May 16, 1898
Oriskany, May 16 - On Saturday at his home in Oriskany occurred the death of John Welch, aged 72 years. he was a well known and popular resident of that village, having made it his home for the past 35 yeras. he leaves his wife, three sons, Michael, John and Edward, and one daughter, Mrs. William Wilson of Oriskany.
Wells, ElizabethRome Sentinel
May 9, 1903
Oneida, May 9 -- Mrs. Elizabeth Wells, aged 75 years, died yesterday at the home of her son, George H. Wells, on the road leading from Oneida Castle to Sconondoa. She was a native of Kent county, England, but had spent the greater part of her life in the town of Verona. She was the widow of James Wells. There are three other surviving sons, James of Utica, William of Verona and Owen of Oneida Castle, Mrs. Wells was a member of the Methodist Episcopal Church at Verona, and funeral services will be held and burial be made there Sunday. (Verona Cemetery)Contributed by Bea Lastowicka
Wells, Minnie Bell
January 13, 1882
WELLS - In Deerfield, January 6, 1882, of congestion of the lungs, Minnie Bell, only daughter of S. G. & Emma E. Wells, aged 8 yrs 6 mos 4 dys.
Wells, Roselie BeanRome Sentinel
Dec 6, 1915
VERNON WOMAN DIES Pneumonia Claims Mrs. Roselie A. Wells After Week’s Illness
Vernon, Dec 6 -- At her home here on Sunday morning occurred the death of Mrs. Roselie Adams Wells, after an illness of a week’s duration. Although Mrs. Wells had been in poor health for some time the immediate cause of her death was pneumonia.
Mrs. Wells was the daughter of George and Mary Bean, who came from England. She was born at Tilden Hill August 18, 1858, where her entire life had been spent, excepting the past few months she and her husband have resided in Vernon.
In 1883 she was married to W. J. Wells, who survives her with the following children, Mrs. Oscar Law of Verona, and Mrs. George Sprague of Vernon; two brother, Charles Adams of Vernon and George of Clinton; two sisters, Mrs. Ellen Curtis of Vernon and Mrs. Eliza Loveland of Tilden Hill.
Funeral services will be held at the house Tuesday at 1 o’clock with burial at Verona.Contributed by Bea Lastowicka
Wentworth, Charles H.
May 10, 1908
Charles H. Wentworth, 639 W. Liberty St., fell dead on W. Liberty Street, a short distance east of the Wood Creek bridge about 1:30 o'clock on Sunday afternoon. In compnay with Mrs. Wentworth and Mr. & Mrs. Wiliam H. Hunt, 721 W. Liberty St., Mr. Wentworth was on his way to attend the funeral of John De Wolf. He and Mr. Hunt were walking together and Mrs. Wentworth and Mrs. Hunt were in the rear. Just after they had crossed the bridge Mr. Wentworth sank to the ground and expired instantly. The body was taken into the home of Martin H. Mullin, 515 W. Liberty St., and Coroner Hubbard summoned. After viewing the remains the coroner gave the cause of death as heart disease, and they were removed to Mr. Wentworth's late home. Mr. Wentworth was born in Lee 55 years ago and had resided in Rome 21 years. Twenty-four years ago last July, at North Bay, he was married to Miss Mary M. Collins of Annsville, who survives with the following children: Mrs. Herman Wilbert, Misses Eva L. and Florence V. Wentworth and Chester P. Wentworth, all of this city. He also leaves two half-sisters, Mrs. Charles Bork of Rome and Mrs. Mary Loren who resides in the west, and one grandchild. Mr. Wentworth attended the First M. E. Church and was a member of the Maccabees and Odd Fellows. He was well known and highly respected and his many friends will be pained to learn of his sudden death. He had for 16 years been in the employ of Hughes & Wilkinson millers and wholesale flour and feed dealers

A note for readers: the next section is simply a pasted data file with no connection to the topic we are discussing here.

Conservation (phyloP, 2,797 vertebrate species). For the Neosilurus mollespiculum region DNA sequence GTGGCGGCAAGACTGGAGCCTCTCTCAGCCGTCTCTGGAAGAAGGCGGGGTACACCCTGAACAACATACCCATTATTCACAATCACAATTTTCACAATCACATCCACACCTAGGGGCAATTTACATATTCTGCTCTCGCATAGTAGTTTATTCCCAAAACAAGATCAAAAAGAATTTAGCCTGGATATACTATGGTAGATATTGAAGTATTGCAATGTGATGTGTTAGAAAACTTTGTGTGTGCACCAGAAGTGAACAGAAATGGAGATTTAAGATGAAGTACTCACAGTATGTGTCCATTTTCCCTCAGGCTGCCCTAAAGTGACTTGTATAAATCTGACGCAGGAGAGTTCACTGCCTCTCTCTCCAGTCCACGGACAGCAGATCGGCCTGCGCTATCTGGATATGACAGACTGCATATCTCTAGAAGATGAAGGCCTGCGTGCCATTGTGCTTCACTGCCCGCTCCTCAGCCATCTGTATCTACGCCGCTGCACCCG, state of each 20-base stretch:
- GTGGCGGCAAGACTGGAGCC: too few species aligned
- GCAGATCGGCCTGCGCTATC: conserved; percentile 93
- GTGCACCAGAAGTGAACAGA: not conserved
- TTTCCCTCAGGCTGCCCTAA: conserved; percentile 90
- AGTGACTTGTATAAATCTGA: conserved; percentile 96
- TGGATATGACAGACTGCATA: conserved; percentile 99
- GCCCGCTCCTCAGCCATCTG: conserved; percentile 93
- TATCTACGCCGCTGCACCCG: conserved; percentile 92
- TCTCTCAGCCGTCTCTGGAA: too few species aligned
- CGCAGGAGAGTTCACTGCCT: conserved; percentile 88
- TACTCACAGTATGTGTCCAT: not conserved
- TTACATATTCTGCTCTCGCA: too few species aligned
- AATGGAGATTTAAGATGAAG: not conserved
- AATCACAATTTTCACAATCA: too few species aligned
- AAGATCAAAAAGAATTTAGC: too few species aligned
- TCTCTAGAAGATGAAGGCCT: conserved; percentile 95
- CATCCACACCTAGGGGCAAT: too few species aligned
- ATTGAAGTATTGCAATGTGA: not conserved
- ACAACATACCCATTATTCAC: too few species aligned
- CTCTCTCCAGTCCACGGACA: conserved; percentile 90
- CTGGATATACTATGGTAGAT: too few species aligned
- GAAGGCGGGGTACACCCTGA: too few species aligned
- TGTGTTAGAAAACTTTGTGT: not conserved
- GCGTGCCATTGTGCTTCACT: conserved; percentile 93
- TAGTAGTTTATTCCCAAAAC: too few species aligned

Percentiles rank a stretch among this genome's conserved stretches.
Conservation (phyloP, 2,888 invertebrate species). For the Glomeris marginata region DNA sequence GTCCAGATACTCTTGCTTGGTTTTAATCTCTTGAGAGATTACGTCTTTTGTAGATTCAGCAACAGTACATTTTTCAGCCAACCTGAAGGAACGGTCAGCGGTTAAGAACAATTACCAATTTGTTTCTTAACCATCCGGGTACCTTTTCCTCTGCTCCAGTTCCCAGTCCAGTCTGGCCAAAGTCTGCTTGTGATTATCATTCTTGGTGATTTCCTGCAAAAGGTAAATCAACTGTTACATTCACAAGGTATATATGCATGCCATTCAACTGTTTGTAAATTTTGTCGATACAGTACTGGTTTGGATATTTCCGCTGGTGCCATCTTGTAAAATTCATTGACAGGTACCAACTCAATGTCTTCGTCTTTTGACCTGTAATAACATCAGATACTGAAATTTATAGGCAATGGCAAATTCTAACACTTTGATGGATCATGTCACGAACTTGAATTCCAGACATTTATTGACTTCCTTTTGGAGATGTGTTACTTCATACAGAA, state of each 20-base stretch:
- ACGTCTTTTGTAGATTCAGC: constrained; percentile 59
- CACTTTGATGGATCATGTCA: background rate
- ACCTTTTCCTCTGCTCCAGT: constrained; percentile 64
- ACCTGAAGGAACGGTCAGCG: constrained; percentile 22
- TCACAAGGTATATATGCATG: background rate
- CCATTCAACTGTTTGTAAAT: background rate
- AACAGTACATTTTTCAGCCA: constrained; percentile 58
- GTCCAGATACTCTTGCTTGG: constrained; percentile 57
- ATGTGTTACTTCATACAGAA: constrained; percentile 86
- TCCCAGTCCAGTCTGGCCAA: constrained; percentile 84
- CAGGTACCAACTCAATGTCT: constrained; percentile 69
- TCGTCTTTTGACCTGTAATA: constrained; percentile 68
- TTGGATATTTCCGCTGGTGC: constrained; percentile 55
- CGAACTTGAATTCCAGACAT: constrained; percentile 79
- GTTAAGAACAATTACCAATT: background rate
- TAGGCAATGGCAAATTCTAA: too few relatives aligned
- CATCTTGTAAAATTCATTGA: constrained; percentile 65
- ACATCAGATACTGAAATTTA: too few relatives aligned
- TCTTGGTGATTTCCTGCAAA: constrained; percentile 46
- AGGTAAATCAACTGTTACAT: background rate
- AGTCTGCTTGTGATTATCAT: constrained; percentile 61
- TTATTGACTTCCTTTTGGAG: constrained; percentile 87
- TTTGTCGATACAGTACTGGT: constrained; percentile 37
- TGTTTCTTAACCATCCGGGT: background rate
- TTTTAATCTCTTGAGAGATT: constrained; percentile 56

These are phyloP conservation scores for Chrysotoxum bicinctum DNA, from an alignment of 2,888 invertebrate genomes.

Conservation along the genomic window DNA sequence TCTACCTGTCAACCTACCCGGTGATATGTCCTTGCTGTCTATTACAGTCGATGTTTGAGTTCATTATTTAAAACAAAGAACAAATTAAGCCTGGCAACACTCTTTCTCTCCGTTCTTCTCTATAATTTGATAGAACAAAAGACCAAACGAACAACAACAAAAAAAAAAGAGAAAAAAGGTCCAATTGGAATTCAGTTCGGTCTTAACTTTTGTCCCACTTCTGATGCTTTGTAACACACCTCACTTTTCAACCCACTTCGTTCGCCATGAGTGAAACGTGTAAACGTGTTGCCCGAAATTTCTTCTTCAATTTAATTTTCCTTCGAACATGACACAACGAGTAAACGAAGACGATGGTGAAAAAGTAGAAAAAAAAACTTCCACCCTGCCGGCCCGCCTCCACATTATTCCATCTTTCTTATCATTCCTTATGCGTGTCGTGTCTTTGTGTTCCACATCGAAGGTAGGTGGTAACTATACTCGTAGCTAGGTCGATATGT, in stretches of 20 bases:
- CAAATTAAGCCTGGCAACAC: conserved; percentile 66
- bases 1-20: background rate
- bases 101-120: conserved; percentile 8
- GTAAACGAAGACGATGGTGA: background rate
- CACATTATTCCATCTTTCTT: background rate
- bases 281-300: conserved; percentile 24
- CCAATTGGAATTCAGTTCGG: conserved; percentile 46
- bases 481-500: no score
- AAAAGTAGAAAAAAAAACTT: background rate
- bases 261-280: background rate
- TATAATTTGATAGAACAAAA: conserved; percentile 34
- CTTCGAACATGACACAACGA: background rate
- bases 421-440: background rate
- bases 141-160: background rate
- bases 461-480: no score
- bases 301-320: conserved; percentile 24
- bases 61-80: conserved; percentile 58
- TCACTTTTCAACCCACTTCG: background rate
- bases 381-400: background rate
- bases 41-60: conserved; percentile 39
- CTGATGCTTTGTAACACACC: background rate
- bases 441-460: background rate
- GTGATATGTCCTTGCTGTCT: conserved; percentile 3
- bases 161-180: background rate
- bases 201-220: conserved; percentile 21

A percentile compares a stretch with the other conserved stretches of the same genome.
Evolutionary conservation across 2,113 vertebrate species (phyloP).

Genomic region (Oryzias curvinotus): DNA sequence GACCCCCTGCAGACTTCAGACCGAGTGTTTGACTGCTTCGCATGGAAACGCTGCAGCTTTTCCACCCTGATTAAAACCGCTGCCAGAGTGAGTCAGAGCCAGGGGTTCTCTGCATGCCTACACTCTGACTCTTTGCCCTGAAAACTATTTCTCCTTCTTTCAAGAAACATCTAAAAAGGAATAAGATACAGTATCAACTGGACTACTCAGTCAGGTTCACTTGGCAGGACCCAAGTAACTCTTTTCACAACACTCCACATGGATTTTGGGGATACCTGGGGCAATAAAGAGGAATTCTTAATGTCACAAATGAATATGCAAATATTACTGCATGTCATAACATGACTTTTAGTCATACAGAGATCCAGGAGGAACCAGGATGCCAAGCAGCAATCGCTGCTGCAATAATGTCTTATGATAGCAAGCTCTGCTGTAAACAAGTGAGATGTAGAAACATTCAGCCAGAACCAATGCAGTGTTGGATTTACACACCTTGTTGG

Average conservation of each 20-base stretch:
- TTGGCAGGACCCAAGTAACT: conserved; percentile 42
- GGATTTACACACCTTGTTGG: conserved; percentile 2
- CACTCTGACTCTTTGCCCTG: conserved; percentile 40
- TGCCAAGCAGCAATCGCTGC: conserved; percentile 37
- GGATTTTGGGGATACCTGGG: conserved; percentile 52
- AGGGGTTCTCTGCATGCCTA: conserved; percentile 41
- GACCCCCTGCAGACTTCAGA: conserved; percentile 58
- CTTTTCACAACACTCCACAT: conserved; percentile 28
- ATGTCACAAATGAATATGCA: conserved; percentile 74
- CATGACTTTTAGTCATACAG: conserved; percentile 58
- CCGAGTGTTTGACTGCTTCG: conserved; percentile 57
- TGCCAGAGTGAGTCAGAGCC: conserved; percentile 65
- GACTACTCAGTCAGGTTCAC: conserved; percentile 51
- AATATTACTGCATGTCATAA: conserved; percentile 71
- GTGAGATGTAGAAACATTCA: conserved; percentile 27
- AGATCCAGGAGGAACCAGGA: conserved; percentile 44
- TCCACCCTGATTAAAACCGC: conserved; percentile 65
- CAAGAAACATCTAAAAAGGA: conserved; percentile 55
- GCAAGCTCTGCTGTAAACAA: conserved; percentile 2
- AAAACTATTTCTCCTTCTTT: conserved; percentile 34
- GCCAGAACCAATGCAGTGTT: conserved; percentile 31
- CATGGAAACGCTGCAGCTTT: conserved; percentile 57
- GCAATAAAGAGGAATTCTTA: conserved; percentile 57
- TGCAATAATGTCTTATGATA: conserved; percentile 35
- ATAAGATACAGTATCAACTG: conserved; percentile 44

Wentworth, Elvira Cleveland
January 6, 1908
On Saturday morning at 7 o'clock occurred the death of Mrs. Elvira Wentworth, widow of Edward Wentworth, an esteemed resident of this place. Mrs. Wentworth had been an invalid for many years, but her last illness dates from December 23, from which time she suffered great agony until the end came. Elvira Cleveland was born in Massacusetts Sept. 26, 1824, and was united in marriage with Edward Wentworth April 11, 1844. He died Nov. 27, 1897. Mrs. Wentworth is survivied by two children, Mrs. Lillie M. Burk, who resided with her mother, and Lewis F. Wentworth of Lee Center; also one sister living at Windsor, Mass. The following sisters recently died: Lucinda A. Cleveland who passed away May 23, 1907, aged 95 years, and Melvina E. Hurlbert, who died Sep. 1, 1907, aged 86 years. Mrs. Wentworth was most kindly cared for by the above named daughter, and William Burk, a beloved grandson. She was loved and respected by a large circle of friends who extend to the relatives sincere sympathy. Funeral services will be held at the family residence on Tuesday at one o'clock.
West, Joseph A.Rome Citizen
Sept 6, 1897
Sept 6 -- Joseph A. West died at his home in this village on Saturday night of paralysis. He had been ill about a year. He was born on the West homestead on the state road in the town of Verona. He enlisted in the 117th Regiment in August, 1862, at the age of 29. He served 24 months and was a good soldier, always with is company and ready for duty. When he was discharged in 1865 he and his brother Francis, who was in the service with him, bought a farm on what is known as the Sand Hill in Verona. They were in company about ten years, when Joseph bought his brother Francis out. He remained on the farm until four years ago, when he sold out and removed to Verona village, where he afterward lived. He was an honest, upright citizen, doing as nearly as he could as he would be done by.. He was an honored member of Joseph H. Warren Post, G. A. R., of Verona. He leaves his wife and mother, two sisters and two brothers. All members of the 117th are invited to attend his funeral on Wednesday; Sept 8, at 2 p.m. at his late residence in Verona. (Note Burial n Verona Cemetery)Contributed by Bea Lastowicka